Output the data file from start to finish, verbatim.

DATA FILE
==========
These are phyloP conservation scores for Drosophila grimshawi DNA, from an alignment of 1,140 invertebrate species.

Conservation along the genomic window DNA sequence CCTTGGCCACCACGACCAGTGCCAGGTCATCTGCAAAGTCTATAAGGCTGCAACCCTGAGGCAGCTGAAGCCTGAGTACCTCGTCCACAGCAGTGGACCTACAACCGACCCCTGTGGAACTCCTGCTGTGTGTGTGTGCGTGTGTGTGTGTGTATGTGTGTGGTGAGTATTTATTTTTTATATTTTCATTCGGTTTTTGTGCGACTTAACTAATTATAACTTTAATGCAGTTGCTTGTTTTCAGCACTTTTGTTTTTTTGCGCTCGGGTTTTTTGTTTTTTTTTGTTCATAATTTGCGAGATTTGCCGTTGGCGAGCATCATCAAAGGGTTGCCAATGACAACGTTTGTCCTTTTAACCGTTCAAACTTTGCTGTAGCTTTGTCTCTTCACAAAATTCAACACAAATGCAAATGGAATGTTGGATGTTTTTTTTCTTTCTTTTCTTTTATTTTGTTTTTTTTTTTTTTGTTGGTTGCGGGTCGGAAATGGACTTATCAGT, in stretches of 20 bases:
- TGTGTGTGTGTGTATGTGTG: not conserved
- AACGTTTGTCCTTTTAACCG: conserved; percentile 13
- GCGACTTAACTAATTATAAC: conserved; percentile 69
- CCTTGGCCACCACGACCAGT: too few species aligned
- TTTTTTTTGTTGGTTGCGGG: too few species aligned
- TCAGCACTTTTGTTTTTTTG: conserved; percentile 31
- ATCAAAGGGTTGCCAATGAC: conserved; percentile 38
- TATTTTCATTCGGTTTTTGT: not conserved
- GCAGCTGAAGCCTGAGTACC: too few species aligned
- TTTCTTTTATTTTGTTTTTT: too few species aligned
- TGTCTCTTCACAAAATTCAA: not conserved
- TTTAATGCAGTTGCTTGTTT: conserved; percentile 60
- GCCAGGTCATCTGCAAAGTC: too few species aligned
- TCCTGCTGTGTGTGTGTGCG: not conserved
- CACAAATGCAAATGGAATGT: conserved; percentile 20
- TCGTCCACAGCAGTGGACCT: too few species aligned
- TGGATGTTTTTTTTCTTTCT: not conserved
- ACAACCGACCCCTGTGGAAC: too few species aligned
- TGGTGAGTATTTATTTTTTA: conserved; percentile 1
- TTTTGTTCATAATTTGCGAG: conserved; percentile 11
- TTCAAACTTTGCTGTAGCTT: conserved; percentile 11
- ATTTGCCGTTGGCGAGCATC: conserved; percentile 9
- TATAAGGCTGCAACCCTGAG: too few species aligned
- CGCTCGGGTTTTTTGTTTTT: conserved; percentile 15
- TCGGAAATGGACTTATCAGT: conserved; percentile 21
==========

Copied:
These are phyloP conservation scores for Drosophila grimshawi DNA, from an alignment of 1,140 invertebrate species.

Conservation along the genomic window DNA sequence CCTTGGCCACCACGACCAGTGCCAGGTCATCTGCAAAGTCTATAAGGCTGCAACCCTGAGGCAGCTGAAGCCTGAGTACCTCGTCCACAGCAGTGGACCTACAACCGACCCCTGTGGAACTCCTGCTGTGTGTGTGTGCGTGTGTGTGTGTGTATGTGTGTGGTGAGTATTTATTTTTTATATTTTCATTCGGTTTTTGTGCGACTTAACTAATTATAACTTTAATGCAGTTGCTTGTTTTCAGCACTTTTGTTTTTTTGCGCTCGGGTTTTTTGTTTTTTTTTGTTCATAATTTGCGAGATTTGCCGTTGGCGAGCATCATCAAAGGGTTGCCAATGACAACGTTTGTCCTTTTAACCGTTCAAACTTTGCTGTAGCTTTGTCTCTTCACAAAATTCAACACAAATGCAAATGGAATGTTGGATGTTTTTTTTCTTTCTTTTCTTTTATTTTGTTTTTTTTTTTTTTGTTGGTTGCGGGTCGGAAATGGACTTATCAGT, in stretches of 20 bases:
- TGTGTGTGTGTGTATGTGTG: not conserved
- AACGTTTGTCCTTTTAACCG: conserved; percentile 13
- GCGACTTAACTAATTATAAC: conserved; percentile 69
- CCTTGGCCACCACGACCAGT: too few species aligned
- TTTTTTTTGTTGGTTGCGGG: too few species aligned
- TCAGCACTTTTGTTTTTTTG: conserved; percentile 31
- ATCAAAGGGTTGCCAATGAC: conserved; percentile 38
- TATTTTCATTCGGTTTTTGT: not conserved
- GCAGCTGAAGCCTGAGTACC: too few species aligned
- TTTCTTTTATTTTGTTTTTT: too few species aligned
- TGTCTCTTCACAAAATTCAA: not conserved
- TTTAATGCAGTTGCTTGTTT: conserved; percentile 60
- GCCAGGTCATCTGCAAAGTC: too few species aligned
- TCCTGCTGTGTGTGTGTGCG: not conserved
- CACAAATGCAAATGGAATGT: conserved; percentile 20
- TCGTCCACAGCAGTGGACCT: too few species aligned
- TGGATGTTTTTTTTCTTTCT: not conserved
- ACAACCGACCCCTGTGGAAC: too few species aligned
- TGGTGAGTATTTATTTTTTA: conserved; percentile 1
- TTTTGTTCATAATTTGCGAG: conserved; percentile 11
- TTCAAACTTTGCTGTAGCTT: conserved; percentile 11
- ATTTGCCGTTGGCGAGCATC: conserved; percentile 9
- TATAAGGCTGCAACCCTGAG: too few species aligned
- CGCTCGGGTTTTTTGTTTTT: conserved; percentile 15
- TCGGAAATGGACTTATCAGT: conserved; percentile 21